Know Labs unveils pocket-sized glucose monitor that swaps fingersticks for radiofrequency sensors

Know Labs’ devices—including the KnowU on-demand glucose monitor and UBand wearable CGM—use radiofrequency sensors and spectroscopy to measure glucose levels in the blood through the skin, without requiring regular fingersticks for calibration. (Know Labs)

After decades of requiring diabetes patients to perform routine fingersticks throughout the day or be implanted with a sensor—or both—to keep track of their blood glucose levels, the current holy grail of medtech is the creation of a completely non-invasive glucose monitor.

A handful of companies have already joined this quest. Know Labs, for one, debuted this week its second device that can measure glucose levels from outside the body, without requiring lancets, test strips, implants or any other additional components besides an accompanying smartphone app.

The KnowU device, small enough to fit easily in the user’s pocket, is designed for on-demand use. It consists of a battery-powered, sensor-equipped monitor to perform the measurements and a base that charges the monitor and displays its calculated readings.

The hand-held device joins the previously unveiled UBand, which is worn around the wrist for continuous glucose monitoring. Both devices connect wirelessly via Bluetooth to the Know Labs smartphone app, which will track and store glucose readings.

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Know Labs’ glucose monitors are both powered by its Body-Radio Frequency Identification, or Bio-RFID, technology. The Bio-RFID sensors emit radio waves to measure specific molecular signatures in the blood through the skin, calculated using spectroscopy.

“We know that not all people with diabetes are looking for a wearable continuous glucose monitoring device to manage their diabetes. Some simply want to replace the painful, inconvenient and expensive fingersticks they currently rely on,” said CEO Phil Bosua, who invented the Bio-RFID technology. “The Bio-RFID sensor we currently use for our internal product testing fits in your pocket and is ready for final use, so we decided to create the KnowU as a portable, affordable and convenient alternative requiring no disposable items, such as test strips and lancets.”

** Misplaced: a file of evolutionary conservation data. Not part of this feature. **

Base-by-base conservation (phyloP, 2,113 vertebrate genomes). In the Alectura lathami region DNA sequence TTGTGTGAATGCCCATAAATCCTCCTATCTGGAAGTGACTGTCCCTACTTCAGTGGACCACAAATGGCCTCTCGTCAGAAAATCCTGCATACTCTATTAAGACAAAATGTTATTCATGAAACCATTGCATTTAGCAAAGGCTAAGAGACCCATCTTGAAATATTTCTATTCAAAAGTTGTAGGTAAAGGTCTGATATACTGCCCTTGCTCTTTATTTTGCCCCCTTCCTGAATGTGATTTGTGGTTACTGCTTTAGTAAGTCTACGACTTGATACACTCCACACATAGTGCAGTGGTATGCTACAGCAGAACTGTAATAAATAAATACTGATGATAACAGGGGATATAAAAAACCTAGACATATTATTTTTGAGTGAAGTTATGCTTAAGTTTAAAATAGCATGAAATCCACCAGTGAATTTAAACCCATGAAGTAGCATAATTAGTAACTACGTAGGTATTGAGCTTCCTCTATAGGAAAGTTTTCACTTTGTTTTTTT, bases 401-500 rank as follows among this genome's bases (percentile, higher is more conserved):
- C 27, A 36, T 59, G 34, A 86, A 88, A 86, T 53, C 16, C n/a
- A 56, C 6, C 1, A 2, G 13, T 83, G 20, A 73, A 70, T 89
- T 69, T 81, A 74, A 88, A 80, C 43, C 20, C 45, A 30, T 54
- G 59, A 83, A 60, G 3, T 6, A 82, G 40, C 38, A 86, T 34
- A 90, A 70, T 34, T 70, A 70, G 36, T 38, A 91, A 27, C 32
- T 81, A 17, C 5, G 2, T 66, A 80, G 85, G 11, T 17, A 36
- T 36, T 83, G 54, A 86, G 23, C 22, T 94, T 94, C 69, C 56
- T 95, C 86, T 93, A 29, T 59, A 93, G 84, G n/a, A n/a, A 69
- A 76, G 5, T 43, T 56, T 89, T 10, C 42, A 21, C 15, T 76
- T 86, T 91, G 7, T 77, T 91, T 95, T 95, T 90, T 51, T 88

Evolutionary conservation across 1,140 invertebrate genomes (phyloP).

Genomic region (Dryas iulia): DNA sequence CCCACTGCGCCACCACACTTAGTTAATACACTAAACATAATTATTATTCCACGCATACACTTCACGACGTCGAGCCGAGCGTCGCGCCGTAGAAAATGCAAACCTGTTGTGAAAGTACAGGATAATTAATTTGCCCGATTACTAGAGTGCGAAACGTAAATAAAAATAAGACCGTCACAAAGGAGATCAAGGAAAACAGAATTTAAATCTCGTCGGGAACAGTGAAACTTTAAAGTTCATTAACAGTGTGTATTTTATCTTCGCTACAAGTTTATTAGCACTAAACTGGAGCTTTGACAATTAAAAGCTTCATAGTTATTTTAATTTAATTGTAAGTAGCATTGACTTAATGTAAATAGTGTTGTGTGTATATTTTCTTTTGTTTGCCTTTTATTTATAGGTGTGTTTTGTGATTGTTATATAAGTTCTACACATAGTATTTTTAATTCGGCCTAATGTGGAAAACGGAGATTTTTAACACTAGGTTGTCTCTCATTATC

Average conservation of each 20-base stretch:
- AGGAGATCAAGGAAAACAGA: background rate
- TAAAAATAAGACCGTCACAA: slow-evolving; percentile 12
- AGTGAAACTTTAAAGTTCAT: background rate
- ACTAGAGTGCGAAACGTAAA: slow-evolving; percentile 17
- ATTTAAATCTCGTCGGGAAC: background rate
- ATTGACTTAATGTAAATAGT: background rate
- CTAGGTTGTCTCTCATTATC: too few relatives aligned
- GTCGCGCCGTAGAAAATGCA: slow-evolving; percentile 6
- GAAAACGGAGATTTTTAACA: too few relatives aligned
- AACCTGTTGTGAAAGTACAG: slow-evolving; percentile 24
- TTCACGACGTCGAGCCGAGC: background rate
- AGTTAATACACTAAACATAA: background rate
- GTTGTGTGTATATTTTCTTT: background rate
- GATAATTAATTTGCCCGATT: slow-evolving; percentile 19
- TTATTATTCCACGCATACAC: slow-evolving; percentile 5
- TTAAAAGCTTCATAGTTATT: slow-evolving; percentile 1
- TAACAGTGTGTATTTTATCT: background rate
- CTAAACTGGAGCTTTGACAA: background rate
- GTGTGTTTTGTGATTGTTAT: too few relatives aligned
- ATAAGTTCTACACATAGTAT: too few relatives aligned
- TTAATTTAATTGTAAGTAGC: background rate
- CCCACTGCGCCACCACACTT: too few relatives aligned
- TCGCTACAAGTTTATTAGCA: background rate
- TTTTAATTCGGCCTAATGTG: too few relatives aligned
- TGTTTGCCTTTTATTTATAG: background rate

In vitro tests have found that the radiofrequency sensor technology was able to measure glucose levels with accuracy comparable to that of Abbott’s Freestyle Libre continuous glucose monitor, which uses a sensor attached to the back of the arm for up to two weeks at a time. According to a 2018 study (PDF) comparing the two, 97% of the UBand’s readings were within 15% of the values calculated by Abbott’s device.

Know Labs is now planning on performing human clinical trials of its Bio-RFID technology to support its regulatory submissions for the UBand, and then the KnowU. The Seattle-based company said it expects to begin the FDA pre-approval process for the KnowU monitor sometime next year.

That process won’t slow down Know Labs’ efforts to commercialize the UBand, which have already begun, according to founder Ron Erickson. The KnowU not only uses the same technology as the wearable model but is also “faster to build and commercialize, therefore accelerating our time to launch,” Erickson explained.

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Among the tech companies also hoping to develop a totally noninvasive method for tracking glucose levels is Apple, which has long been rumored to be working on adding glucose monitoring capabilities to its ubiquitous wearable. The Big Tech’s dream may be closer than ever, now that partner Rockley Photonics has built a wearable biosensor able to continuously measure a clinic’s worth of biomarkers, from blood pressure to, yes, glucose levels.

On a smaller scale, Hagar is also currently building a sensor that, like Know Labs’, uses radio waves to pick up on glucose levels in the blood. The Israeli startup recently raised $11 million to keep developing the noninvasive tech and says its sensor has been proven to measure blood sugar with at least 90% accuracy, compared to the estimated 70% achieved by other CGMs.